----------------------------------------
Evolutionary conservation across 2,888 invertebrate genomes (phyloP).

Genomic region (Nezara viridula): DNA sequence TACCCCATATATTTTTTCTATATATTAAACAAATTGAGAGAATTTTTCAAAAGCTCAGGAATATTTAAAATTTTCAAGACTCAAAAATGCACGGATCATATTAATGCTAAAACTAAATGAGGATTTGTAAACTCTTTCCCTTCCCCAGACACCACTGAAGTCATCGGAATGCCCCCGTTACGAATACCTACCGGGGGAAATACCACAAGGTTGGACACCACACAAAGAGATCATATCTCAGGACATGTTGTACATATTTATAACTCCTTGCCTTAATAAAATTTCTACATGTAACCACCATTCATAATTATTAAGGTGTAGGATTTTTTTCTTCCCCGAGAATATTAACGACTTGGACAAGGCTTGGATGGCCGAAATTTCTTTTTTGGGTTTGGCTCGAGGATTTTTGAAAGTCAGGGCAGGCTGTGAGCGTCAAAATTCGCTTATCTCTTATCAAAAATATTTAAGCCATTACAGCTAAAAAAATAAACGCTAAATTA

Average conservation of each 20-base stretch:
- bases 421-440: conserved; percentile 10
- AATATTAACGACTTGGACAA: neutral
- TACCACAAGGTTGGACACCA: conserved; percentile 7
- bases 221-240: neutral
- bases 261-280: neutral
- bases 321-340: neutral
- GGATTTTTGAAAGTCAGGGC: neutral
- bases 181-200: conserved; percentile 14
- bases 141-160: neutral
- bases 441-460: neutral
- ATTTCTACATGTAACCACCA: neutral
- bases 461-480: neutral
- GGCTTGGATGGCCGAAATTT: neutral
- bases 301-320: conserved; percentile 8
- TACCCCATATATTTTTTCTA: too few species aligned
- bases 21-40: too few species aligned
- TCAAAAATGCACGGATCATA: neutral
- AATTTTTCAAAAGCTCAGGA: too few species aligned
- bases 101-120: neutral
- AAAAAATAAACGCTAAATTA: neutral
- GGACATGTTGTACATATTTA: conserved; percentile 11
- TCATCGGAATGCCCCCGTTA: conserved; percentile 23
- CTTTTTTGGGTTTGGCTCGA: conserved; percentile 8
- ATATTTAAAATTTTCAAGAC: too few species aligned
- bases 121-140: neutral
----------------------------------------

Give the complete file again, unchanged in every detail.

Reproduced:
Evolutionary conservation across 2,888 invertebrate genomes (phyloP).

Genomic region (Nezara viridula): DNA sequence TACCCCATATATTTTTTCTATATATTAAACAAATTGAGAGAATTTTTCAAAAGCTCAGGAATATTTAAAATTTTCAAGACTCAAAAATGCACGGATCATATTAATGCTAAAACTAAATGAGGATTTGTAAACTCTTTCCCTTCCCCAGACACCACTGAAGTCATCGGAATGCCCCCGTTACGAATACCTACCGGGGGAAATACCACAAGGTTGGACACCACACAAAGAGATCATATCTCAGGACATGTTGTACATATTTATAACTCCTTGCCTTAATAAAATTTCTACATGTAACCACCATTCATAATTATTAAGGTGTAGGATTTTTTTCTTCCCCGAGAATATTAACGACTTGGACAAGGCTTGGATGGCCGAAATTTCTTTTTTGGGTTTGGCTCGAGGATTTTTGAAAGTCAGGGCAGGCTGTGAGCGTCAAAATTCGCTTATCTCTTATCAAAAATATTTAAGCCATTACAGCTAAAAAAATAAACGCTAAATTA

Average conservation of each 20-base stretch:
- bases 421-440: conserved; percentile 10
- AATATTAACGACTTGGACAA: neutral
- TACCACAAGGTTGGACACCA: conserved; percentile 7
- bases 221-240: neutral
- bases 261-280: neutral
- bases 321-340: neutral
- GGATTTTTGAAAGTCAGGGC: neutral
- bases 181-200: conserved; percentile 14
- bases 141-160: neutral
- bases 441-460: neutral
- ATTTCTACATGTAACCACCA: neutral
- bases 461-480: neutral
- GGCTTGGATGGCCGAAATTT: neutral
- bases 301-320: conserved; percentile 8
- TACCCCATATATTTTTTCTA: too few species aligned
- bases 21-40: too few species aligned
- TCAAAAATGCACGGATCATA: neutral
- AATTTTTCAAAAGCTCAGGA: too few species aligned
- bases 101-120: neutral
- AAAAAATAAACGCTAAATTA: neutral
- GGACATGTTGTACATATTTA: conserved; percentile 11
- TCATCGGAATGCCCCCGTTA: conserved; percentile 23
- CTTTTTTGGGTTTGGCTCGA: conserved; percentile 8
- ATATTTAAAATTTTCAAGAC: too few species aligned
- bases 121-140: neutral